Here’s a Nature article about “active matter.” There’s excitement on the part of physicists (not for biologists, apparently) about this new breed of experiments that physicists are conducting and exploring. No more “dead matter” for them.
So, how did they conduct this experiment in “active matter”? Let’s listen:
First, Zvonimir Dogic and his students took microtubules — threadlike proteins that make up part of the cell’s internal ‘cytoskeleton’ — and mixed them with kinesins, motor proteins that travel along these threads like trains on a track. Then the researchers suspended droplets of this cocktail in oil and supplied it with the molecular fuel known as adenosine triphosphate (ATP).
To the team’s surprise and delight, the molecules organized themselves into large-scale patterns that swirled on each droplet’s surface. Bundles of microtubules linked by the proteins moved together “like a person crowd-surfing at a concert”, says Dogic, a physicist at Brandeis University in Waltham, Massachusetts.
I think most of us here at UD instantly recognize what’s going on. These scientists–unwittingly–are demonstrating the IR (irreducible complexity) that makes up basic cellular processes. IOW, you have two types of proteins—intended to work in cooperation with one another; i.e., so ‘designed,’ if you will—and then add the energy source of cellular mechanisms: ATP. And what happens? Life-like movements.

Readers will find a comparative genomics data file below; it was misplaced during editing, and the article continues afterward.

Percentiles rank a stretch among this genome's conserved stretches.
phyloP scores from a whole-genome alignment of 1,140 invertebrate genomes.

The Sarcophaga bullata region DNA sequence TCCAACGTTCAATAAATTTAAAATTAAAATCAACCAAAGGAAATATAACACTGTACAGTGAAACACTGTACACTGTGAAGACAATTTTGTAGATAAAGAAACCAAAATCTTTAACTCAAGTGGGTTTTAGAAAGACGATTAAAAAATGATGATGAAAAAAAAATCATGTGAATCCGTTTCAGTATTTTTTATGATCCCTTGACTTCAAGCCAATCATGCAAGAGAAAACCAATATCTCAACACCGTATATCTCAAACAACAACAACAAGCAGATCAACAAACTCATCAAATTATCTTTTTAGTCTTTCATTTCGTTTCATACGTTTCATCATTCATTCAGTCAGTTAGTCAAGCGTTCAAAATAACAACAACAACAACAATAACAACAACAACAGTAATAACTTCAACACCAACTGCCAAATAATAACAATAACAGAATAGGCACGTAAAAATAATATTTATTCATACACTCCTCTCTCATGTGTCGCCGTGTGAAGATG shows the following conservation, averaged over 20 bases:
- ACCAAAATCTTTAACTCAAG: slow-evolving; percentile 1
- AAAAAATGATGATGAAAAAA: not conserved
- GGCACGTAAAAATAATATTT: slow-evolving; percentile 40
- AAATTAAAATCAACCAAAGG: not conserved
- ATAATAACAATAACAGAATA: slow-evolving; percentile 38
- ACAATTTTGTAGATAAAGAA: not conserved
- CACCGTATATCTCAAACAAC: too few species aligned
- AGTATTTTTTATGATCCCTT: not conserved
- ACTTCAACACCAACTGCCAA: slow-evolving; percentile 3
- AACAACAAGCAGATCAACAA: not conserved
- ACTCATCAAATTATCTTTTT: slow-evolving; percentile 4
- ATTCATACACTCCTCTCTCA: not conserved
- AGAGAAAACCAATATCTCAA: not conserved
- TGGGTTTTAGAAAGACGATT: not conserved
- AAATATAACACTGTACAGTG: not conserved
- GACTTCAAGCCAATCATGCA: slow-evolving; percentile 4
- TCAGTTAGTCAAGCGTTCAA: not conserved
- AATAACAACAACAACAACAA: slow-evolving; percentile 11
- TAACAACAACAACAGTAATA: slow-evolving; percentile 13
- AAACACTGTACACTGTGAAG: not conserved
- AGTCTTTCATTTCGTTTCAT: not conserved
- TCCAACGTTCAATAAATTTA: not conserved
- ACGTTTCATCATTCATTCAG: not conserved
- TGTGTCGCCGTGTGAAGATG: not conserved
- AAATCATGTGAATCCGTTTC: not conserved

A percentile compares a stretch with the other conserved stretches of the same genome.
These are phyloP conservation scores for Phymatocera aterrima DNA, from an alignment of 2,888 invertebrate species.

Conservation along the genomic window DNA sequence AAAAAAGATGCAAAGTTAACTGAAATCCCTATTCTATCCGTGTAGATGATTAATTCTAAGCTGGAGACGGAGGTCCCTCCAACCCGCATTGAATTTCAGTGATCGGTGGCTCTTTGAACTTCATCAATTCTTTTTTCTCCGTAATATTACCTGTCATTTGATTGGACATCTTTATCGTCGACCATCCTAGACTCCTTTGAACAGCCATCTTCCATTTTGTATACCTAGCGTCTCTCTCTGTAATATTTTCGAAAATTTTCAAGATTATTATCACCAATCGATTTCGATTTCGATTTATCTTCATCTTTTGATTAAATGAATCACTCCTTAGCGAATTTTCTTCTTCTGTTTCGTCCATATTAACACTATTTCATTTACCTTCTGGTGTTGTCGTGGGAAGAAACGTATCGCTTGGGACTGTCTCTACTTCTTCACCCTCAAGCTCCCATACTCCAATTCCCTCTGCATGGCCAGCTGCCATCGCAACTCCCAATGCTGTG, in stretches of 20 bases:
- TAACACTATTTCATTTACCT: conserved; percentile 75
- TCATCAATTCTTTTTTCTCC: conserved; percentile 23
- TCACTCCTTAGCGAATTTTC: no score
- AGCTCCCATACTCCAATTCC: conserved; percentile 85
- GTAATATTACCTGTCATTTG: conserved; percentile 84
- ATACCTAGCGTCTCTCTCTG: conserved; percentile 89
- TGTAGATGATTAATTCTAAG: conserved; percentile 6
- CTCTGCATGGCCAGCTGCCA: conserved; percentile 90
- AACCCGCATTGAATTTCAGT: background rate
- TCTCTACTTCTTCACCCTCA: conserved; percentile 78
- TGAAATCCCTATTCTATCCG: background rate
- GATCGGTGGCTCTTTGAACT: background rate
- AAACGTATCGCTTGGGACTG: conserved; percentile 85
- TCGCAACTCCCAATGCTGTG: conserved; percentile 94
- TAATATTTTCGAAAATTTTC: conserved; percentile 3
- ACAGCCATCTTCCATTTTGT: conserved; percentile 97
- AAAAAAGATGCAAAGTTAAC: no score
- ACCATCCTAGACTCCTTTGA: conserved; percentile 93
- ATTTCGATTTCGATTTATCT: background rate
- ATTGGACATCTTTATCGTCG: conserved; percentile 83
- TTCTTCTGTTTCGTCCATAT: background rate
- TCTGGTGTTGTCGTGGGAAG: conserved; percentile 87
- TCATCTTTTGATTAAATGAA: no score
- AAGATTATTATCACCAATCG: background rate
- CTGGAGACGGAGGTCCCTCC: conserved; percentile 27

What we see happening is an indication that it is not sufficient to have either the ‘microtubule’, nor the ‘kinesins’, nor the ‘ATP.’ What’s needed is that they be put into the same micro-environment together.
The ‘kinesin’ and ‘ATP’?: nothing; the ‘kinesin’ and the ‘microtubule’?: nothing; ‘ATP’ and ‘microtubule’?: nothing.
Now, all of this proves that each can be treated as a separate part. But something has to bring them all together in some fashion. In the case of this experiment: it was the experimenters who brought them together onto a micro-environment. They did so ‘purposively’; that is, in an ‘intelligent’ fashion.